(Photo: Future Perfect, Sweden, 2011)
When Bill McKibben announced in Rolling Stone this month that, thanks to Global Warming’s Terrifying New Math, ‘global catastrophe’ is more or less assured, the world’s media responded with blanket coverage of …. Kristen Stewart’s one night stand with Rupert Sanders.
Recent headlines are no less surreal. The fact that nationwide power cuts have left 700 million people in India without electricity took second place, in most newspapers, to a row about match-fixing in an Olympic badminton match.
Priorities are weird wherever you look. A young designer friend of mine was approached, at an exhibition of graduating students in London, by a jury of industry eminences. “Is it ready for production?” they asked him, of the work he had on show. A different question could have been, “will your design leave the world a better place?” – but that would have distracted my friend’s attention from the higher imperative of economic growth.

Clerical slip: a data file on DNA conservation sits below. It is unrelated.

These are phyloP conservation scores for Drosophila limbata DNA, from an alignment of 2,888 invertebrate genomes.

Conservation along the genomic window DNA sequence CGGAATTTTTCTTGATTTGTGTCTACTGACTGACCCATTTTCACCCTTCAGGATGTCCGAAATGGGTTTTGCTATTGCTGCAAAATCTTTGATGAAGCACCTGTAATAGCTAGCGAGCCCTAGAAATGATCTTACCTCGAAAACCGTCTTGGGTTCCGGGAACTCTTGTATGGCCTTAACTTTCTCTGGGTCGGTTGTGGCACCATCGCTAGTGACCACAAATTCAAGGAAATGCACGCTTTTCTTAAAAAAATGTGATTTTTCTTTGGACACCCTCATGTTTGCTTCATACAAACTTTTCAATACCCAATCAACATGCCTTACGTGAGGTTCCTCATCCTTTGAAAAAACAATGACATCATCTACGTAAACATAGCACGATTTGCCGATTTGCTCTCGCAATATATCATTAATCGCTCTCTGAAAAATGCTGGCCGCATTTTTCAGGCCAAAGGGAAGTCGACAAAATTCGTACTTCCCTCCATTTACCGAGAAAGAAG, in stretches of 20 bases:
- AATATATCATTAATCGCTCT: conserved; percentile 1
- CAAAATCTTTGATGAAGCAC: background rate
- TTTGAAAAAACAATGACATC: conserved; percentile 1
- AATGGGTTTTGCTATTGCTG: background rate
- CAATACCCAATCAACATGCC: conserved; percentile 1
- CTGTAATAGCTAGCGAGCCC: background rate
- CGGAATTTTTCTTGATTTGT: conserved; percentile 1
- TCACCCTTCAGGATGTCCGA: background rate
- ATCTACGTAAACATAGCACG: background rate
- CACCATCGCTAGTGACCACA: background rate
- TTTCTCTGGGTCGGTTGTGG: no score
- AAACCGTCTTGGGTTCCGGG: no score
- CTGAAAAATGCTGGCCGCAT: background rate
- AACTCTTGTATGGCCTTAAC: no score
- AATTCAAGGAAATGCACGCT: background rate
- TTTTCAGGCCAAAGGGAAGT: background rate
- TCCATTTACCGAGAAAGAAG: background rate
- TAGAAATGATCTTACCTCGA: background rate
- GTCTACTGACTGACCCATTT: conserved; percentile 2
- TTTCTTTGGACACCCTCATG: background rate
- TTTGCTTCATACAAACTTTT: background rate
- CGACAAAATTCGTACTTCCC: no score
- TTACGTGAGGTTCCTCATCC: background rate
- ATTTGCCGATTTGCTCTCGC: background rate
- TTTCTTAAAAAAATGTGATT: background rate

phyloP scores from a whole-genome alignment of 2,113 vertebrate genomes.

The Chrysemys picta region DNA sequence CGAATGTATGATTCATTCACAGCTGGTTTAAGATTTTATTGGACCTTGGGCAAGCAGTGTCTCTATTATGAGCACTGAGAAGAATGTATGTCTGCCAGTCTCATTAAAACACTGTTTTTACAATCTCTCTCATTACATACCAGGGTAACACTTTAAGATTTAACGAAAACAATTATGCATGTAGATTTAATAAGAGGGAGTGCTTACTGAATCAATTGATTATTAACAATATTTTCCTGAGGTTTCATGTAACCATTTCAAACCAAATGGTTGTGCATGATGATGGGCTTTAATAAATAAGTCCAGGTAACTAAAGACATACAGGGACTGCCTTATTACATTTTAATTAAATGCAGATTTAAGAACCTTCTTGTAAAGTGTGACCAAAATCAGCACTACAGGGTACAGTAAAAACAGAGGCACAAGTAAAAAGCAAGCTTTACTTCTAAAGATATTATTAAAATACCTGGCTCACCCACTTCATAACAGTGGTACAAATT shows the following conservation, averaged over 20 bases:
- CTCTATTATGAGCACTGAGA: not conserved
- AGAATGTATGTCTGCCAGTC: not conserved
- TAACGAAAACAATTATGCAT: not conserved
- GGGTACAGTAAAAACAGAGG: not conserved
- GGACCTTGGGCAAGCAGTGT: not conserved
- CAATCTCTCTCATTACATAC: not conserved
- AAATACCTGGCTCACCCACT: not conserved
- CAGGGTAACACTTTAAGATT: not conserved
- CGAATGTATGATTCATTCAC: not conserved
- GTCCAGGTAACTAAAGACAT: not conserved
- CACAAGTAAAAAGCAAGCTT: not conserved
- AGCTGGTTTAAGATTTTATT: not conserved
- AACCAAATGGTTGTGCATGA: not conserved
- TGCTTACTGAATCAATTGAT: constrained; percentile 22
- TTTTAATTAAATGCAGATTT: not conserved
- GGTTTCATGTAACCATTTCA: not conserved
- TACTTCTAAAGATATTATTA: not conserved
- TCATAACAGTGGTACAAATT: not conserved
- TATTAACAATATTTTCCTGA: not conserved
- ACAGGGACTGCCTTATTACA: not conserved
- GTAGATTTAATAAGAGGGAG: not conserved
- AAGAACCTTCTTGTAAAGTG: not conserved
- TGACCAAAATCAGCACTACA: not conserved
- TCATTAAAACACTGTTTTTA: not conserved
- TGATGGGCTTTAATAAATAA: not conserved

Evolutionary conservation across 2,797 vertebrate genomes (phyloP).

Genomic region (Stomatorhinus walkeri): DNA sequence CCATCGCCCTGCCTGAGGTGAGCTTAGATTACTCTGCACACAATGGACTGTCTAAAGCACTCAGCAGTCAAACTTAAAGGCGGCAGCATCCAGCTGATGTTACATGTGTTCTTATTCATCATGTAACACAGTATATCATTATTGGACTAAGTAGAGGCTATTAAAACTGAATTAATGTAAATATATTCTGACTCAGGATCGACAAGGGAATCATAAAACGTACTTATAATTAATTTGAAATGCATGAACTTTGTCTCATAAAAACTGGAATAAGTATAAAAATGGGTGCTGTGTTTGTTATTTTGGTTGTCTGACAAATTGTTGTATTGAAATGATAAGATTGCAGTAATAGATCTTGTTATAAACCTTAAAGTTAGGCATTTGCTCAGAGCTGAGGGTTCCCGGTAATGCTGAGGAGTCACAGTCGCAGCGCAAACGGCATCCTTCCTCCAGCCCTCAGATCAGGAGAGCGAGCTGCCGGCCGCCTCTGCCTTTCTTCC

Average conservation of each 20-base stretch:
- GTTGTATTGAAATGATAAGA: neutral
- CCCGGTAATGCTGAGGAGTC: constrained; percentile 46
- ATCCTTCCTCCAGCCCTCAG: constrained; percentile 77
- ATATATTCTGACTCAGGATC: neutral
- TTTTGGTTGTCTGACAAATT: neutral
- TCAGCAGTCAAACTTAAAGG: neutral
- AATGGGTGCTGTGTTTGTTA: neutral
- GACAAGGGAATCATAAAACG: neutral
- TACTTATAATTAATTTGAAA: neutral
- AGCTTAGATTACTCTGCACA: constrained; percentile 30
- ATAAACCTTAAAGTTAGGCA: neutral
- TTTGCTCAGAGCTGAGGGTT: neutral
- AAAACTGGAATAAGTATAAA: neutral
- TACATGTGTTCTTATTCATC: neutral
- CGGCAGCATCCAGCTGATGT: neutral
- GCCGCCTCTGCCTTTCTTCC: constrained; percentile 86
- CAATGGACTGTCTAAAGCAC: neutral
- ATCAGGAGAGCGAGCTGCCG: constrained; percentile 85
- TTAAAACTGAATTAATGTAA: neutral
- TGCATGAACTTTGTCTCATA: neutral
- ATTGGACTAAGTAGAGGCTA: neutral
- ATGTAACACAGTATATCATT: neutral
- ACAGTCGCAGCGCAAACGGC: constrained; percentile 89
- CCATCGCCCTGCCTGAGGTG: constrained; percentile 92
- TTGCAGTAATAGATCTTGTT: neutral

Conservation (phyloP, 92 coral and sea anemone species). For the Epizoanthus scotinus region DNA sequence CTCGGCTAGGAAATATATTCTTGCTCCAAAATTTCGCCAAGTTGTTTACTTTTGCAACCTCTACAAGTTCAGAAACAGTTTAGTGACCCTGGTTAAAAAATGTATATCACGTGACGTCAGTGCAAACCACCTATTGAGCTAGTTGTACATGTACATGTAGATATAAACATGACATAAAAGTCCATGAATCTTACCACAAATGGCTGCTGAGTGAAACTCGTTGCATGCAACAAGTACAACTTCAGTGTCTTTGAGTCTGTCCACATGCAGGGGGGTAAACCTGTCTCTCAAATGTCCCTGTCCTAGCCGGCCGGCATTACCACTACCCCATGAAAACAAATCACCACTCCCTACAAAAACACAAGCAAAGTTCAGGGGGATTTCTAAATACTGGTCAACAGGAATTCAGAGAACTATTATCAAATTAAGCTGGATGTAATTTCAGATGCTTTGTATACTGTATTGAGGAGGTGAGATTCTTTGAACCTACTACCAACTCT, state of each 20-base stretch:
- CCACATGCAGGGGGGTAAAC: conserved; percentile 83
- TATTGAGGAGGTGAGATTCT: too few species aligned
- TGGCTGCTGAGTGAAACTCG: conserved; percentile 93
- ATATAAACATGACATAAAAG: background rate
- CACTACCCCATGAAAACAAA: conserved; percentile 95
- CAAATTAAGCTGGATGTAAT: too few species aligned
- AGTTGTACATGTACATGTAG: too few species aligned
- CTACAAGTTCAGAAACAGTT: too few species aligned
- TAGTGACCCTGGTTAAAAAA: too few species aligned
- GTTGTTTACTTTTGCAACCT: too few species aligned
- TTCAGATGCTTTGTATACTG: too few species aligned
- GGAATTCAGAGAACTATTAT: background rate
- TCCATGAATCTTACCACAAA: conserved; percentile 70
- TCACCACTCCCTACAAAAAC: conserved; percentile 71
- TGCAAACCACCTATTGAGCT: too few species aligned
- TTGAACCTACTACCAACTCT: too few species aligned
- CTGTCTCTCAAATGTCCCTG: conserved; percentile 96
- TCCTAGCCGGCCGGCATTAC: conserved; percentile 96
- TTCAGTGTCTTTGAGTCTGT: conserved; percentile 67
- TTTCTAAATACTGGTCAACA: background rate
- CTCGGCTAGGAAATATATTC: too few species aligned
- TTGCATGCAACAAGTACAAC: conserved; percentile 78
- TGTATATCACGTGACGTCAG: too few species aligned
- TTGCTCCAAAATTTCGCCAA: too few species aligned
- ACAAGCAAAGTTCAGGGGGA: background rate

So much discordant information amplifies confusion about what is, or is not, a ‘green job’. Is it green to design wind turbines, or electric vehicles, that contain conflict minerals? Is it green to design sandwiches containing healthy food that are displayed in chiller cabinets? Is it green to design a vertical farm that will erected in the middle of a desert city?
If those forms of production are iffy, what kinds of production and design do qualify as green? To try and sort out once and for all what kinds of work and jobs are truly green – and what are not – I’m running a workshop at the Ö Festival (the Future Perfect Festival) in Sweden during 23-26 August at Waxholm Strand, Stockholm Archipelago. It would be great if you can make it.